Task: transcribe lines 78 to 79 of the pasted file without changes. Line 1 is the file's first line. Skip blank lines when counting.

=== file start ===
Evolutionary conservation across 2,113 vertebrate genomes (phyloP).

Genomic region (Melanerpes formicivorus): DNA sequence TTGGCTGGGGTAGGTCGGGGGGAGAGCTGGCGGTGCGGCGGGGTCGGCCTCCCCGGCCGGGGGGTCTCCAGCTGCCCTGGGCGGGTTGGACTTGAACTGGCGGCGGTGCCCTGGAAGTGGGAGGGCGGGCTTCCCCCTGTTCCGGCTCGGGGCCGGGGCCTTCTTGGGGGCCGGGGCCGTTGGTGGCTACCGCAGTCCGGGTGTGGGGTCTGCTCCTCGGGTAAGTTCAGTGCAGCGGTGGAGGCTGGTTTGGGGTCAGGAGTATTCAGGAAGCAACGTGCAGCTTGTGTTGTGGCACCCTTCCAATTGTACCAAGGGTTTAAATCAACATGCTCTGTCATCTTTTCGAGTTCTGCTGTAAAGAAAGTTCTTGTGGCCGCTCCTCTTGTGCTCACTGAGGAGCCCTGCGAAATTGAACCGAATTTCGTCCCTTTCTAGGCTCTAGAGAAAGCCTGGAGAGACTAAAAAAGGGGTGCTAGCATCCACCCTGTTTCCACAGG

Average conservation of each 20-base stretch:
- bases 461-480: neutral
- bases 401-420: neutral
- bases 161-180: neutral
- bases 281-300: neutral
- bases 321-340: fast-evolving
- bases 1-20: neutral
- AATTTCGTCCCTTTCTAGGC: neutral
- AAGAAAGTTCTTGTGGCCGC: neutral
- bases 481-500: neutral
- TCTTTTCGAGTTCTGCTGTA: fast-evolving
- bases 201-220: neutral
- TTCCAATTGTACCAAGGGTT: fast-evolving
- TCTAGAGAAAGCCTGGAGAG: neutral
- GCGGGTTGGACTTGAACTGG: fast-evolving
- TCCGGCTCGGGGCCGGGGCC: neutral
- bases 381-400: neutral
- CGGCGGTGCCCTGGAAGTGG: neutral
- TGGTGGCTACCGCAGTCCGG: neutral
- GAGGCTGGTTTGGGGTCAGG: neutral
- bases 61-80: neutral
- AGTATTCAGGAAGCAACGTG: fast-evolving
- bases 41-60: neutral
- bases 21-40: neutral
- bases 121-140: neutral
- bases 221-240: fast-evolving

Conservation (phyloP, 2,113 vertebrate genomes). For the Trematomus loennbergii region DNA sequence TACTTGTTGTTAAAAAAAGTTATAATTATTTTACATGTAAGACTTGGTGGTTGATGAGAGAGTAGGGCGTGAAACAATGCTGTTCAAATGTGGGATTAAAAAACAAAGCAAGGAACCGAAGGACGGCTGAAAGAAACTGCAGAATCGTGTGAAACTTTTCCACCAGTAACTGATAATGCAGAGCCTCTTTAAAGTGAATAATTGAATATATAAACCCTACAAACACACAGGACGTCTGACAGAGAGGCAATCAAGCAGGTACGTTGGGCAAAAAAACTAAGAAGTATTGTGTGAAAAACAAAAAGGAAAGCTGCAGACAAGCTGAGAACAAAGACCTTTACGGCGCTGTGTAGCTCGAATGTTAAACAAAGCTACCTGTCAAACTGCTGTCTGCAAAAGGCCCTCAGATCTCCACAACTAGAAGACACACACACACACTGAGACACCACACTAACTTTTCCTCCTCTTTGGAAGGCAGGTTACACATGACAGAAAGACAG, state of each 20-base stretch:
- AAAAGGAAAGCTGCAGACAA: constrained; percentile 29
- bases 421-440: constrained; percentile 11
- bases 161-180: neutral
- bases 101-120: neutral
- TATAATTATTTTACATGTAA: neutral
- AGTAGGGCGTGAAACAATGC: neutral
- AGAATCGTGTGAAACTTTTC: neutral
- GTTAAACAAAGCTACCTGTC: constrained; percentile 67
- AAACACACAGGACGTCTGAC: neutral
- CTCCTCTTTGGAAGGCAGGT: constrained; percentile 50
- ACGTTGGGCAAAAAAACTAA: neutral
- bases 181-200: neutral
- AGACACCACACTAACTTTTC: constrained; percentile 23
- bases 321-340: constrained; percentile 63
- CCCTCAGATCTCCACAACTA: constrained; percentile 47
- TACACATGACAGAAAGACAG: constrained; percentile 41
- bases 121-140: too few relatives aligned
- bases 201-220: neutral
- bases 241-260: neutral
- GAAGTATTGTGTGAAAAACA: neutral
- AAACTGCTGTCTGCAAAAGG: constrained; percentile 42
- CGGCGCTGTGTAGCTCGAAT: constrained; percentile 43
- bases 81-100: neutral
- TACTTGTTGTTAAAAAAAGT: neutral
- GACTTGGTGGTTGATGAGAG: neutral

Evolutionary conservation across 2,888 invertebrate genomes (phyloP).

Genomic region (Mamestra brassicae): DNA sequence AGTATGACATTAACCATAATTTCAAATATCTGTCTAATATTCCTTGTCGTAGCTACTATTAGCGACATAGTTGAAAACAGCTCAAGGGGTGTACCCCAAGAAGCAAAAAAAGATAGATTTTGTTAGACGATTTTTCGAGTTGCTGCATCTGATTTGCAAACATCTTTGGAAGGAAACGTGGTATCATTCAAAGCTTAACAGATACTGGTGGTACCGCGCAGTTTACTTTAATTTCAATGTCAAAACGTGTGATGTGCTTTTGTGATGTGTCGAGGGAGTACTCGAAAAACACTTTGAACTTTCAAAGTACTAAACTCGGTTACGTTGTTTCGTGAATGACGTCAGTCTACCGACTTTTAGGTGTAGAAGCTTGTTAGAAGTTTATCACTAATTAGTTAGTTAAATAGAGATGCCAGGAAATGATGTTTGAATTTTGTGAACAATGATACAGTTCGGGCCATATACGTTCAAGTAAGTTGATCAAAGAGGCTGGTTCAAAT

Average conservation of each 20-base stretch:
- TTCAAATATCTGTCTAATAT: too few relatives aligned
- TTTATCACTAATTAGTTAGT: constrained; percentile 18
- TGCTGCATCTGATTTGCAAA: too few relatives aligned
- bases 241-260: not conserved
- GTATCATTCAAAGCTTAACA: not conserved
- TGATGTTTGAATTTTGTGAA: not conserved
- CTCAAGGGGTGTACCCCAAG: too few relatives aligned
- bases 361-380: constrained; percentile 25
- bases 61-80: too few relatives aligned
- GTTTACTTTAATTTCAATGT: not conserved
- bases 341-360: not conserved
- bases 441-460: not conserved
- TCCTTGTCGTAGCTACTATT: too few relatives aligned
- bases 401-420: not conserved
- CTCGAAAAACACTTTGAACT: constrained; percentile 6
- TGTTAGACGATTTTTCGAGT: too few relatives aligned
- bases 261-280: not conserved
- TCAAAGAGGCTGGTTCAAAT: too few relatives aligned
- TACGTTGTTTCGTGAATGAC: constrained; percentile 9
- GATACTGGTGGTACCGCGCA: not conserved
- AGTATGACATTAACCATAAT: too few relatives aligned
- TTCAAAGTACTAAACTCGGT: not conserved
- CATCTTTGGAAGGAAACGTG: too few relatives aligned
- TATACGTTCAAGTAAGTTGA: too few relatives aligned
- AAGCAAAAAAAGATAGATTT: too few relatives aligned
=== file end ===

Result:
- AGTATGACATTAACCATAAT: too few relatives aligned
- TTCAAAGTACTAAACTCGGT: not conserved